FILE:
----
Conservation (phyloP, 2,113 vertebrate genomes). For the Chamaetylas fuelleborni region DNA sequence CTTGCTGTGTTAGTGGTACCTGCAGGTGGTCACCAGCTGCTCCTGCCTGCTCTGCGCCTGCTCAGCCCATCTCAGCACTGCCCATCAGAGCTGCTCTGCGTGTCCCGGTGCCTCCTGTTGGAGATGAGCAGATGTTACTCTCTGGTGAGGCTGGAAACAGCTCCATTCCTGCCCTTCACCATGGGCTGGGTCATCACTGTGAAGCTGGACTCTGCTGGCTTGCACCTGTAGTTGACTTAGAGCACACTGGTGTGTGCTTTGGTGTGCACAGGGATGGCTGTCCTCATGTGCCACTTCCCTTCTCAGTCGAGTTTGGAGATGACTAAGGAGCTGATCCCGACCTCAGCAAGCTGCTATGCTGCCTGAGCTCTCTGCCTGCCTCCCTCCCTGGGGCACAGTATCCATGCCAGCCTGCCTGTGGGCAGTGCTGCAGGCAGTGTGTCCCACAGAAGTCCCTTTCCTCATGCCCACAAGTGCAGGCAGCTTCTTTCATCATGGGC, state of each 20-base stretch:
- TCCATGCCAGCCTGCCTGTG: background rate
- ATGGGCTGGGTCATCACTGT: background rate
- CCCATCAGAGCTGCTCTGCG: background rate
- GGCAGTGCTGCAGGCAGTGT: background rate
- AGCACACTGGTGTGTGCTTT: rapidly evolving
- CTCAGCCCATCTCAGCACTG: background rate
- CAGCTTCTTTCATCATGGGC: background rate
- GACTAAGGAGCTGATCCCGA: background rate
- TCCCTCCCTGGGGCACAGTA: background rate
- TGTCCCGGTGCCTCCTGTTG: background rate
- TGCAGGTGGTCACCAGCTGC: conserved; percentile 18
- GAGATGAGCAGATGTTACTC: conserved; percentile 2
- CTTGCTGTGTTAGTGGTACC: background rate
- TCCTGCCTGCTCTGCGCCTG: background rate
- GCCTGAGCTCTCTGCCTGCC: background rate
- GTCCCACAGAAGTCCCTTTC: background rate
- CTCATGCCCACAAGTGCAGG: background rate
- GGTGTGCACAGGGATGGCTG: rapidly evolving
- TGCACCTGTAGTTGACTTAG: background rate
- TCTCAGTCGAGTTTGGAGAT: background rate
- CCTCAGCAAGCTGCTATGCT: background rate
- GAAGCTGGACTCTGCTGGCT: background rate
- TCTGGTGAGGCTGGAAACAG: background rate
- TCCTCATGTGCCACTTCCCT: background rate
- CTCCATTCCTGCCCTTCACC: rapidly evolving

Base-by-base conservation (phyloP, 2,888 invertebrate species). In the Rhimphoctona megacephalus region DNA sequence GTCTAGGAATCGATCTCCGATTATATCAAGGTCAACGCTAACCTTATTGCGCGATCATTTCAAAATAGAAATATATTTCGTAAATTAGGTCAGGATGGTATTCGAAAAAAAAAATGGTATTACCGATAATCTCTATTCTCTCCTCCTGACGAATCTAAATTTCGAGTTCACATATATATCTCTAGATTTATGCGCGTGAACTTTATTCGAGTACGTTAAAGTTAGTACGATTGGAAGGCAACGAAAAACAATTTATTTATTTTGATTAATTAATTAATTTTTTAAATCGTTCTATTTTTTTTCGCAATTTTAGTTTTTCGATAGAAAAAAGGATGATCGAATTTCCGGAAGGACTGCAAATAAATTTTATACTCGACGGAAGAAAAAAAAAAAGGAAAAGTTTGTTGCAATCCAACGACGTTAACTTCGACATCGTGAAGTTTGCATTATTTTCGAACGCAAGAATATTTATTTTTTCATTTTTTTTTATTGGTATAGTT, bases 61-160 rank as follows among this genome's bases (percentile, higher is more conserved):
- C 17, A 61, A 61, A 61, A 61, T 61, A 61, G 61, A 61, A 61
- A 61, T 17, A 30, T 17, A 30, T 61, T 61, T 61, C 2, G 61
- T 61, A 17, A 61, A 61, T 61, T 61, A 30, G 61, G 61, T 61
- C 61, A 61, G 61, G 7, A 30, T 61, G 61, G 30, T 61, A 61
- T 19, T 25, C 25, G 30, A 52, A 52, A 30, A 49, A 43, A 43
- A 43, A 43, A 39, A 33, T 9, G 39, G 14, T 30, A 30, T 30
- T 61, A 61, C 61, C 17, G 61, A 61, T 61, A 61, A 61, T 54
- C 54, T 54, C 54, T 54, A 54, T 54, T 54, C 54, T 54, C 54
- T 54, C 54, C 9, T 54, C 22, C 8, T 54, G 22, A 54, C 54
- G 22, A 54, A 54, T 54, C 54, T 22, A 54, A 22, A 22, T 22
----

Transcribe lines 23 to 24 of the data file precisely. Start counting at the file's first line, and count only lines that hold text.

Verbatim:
- GAAGCTGGACTCTGCTGGCT: background rate
- TCTGGTGAGGCTGGAAACAG: background rate